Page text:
Bat Sheva Dagan
“At the beginning of my career I was a kindergarten teacher. The children saw the number tattooed on my forearm and started asking questions. I was uncertain about the answers I should give them. How do you explain holocaust concepts – like ghettos, concentration camps – without elaborating on extermination methods? Children are very curious by nature, and I couldn’t leave their questions unanswered. It made me think about ways to tell them my story without scaring them too much.
I decided to tell it my own way – to evade the atrocities and focus on the human spirit. I told them about friendships, about people helping each other, and especially about the conscious choice we have in life – the choice between good and bad – and the importance of being aware to the power of kindness. My conversations with those children made me feel I should look for ways to bring kids closer to this subject, taking into account their unique perceptions and limited life experience. What happened during the holocaust? Rhymes for children who want to know, Chicka the ghetto dog, If stars could talk, Today the siren cried are all books I wrote for children. In addition, I wrote two books for youth and adults: Bless imagination, curse imagination and From here to there as time goes by.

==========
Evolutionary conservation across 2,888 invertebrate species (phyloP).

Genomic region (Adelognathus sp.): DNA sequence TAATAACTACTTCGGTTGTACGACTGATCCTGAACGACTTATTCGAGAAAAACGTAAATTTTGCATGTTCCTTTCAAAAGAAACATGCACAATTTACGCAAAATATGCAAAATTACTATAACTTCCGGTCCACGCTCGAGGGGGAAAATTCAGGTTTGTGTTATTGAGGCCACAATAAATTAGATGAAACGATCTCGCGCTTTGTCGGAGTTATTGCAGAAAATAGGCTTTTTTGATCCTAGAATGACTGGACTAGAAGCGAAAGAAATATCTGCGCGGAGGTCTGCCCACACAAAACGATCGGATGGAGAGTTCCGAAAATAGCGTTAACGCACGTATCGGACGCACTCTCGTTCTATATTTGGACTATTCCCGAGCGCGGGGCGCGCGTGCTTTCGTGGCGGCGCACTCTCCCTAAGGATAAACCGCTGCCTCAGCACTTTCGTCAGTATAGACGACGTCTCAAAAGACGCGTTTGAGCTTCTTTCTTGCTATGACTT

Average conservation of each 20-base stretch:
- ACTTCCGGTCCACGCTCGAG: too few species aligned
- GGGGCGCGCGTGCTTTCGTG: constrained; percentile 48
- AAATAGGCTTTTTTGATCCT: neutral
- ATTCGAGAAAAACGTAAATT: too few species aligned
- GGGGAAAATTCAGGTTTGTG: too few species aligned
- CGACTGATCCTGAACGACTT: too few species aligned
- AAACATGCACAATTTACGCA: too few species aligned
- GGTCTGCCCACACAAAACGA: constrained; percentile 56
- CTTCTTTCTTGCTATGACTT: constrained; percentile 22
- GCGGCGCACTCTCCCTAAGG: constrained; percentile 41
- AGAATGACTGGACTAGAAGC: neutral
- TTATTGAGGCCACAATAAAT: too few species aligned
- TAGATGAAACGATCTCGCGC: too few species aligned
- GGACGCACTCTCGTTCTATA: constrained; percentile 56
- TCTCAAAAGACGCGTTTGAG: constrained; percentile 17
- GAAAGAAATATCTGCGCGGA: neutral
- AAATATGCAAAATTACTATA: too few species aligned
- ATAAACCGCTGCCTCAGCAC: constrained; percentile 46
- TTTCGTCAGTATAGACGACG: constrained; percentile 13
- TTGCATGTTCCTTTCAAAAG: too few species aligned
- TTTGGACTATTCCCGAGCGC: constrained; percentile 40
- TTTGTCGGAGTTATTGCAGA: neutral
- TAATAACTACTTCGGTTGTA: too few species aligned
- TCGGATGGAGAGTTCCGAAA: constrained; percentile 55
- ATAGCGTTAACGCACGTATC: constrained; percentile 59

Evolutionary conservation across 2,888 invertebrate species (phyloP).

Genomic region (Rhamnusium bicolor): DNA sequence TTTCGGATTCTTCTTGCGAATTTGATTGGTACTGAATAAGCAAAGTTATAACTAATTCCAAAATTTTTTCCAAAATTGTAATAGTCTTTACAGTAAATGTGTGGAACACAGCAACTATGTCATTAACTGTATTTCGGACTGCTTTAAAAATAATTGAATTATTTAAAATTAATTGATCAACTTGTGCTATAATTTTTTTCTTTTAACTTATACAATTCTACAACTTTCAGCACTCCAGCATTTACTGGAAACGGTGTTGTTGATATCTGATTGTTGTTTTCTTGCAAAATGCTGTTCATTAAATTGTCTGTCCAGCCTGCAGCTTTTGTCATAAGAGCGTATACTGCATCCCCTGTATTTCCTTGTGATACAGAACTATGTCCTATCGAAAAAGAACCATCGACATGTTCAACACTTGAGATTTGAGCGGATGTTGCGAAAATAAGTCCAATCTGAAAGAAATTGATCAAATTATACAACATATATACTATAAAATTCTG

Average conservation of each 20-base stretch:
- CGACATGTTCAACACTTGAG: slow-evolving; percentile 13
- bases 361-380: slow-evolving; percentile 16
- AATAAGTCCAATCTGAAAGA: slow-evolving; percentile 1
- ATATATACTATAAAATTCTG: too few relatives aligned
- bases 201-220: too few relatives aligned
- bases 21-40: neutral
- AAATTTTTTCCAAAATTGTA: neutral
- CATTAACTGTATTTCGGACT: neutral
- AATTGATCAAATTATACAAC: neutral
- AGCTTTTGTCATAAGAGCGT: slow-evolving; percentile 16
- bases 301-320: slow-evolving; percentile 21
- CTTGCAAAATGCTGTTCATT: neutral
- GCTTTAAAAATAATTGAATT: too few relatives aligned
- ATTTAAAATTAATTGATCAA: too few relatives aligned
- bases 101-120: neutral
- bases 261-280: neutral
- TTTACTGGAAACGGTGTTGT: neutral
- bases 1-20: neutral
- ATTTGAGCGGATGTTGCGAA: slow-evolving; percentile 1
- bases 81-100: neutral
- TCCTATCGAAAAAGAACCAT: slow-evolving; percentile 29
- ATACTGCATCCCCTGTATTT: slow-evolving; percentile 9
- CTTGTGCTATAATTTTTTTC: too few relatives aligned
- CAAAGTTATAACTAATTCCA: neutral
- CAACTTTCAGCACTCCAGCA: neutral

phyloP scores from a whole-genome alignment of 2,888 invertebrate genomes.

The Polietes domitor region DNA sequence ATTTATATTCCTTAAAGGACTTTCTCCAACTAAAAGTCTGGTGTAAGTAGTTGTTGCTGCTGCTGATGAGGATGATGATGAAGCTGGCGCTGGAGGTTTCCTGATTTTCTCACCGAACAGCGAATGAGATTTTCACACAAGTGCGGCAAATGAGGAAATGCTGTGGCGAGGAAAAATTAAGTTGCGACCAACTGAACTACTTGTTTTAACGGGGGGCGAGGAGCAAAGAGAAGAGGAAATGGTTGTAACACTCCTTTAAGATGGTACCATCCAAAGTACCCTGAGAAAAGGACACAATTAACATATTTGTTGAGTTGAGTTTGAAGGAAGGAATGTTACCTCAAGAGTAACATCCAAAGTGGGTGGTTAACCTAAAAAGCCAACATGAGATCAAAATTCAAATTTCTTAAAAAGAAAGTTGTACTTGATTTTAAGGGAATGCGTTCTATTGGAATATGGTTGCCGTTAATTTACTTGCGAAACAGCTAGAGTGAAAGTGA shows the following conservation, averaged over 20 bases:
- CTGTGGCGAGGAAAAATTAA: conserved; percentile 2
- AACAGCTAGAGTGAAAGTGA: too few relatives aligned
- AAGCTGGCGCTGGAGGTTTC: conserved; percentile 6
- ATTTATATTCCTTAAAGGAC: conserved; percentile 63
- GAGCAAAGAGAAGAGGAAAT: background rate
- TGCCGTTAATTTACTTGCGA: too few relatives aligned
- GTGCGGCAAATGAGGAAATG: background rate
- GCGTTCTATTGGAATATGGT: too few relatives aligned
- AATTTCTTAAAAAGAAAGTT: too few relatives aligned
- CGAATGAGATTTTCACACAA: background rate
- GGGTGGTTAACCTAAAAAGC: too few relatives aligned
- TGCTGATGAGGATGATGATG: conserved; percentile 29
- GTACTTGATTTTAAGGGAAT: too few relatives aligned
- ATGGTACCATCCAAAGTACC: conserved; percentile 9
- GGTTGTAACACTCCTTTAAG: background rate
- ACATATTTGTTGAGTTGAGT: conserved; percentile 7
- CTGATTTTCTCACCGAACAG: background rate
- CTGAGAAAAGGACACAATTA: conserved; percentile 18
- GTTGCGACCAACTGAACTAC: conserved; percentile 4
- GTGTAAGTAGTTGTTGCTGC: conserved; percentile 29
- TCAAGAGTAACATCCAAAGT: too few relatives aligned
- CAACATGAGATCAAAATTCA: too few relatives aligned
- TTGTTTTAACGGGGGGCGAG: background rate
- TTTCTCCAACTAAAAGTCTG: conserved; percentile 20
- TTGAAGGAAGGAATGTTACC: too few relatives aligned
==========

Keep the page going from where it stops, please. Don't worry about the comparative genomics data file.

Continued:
One of my books, Chicka the ghetto dog, tells the story of a touching reunion between a boy, who spent the war in hiding with his parents, and his dog, which was taken care of by a Polish acquaintance. The story focuses on the relationship between the child and his dog and, as always with my books, has a happy end – because I don’t want my young readers to lose their faith in man, and besides, I think every holocaust survivor is a Happy End in itself.
At the beginning, many adults voiced objections to my “children’s holocaust literature”, but the children themselves reacted very positively, because they finally got some answers. And nowadays, telling children about the holocaust in a moderate manner is even more important, because all the atrocities are available at a push of a button. A gradual exposure is much recommended, so that the children know there is a choice between good and bad at any stage. However, some level of exposure is inevitable, especially here in Israel where the sirens always raise some questions among children.”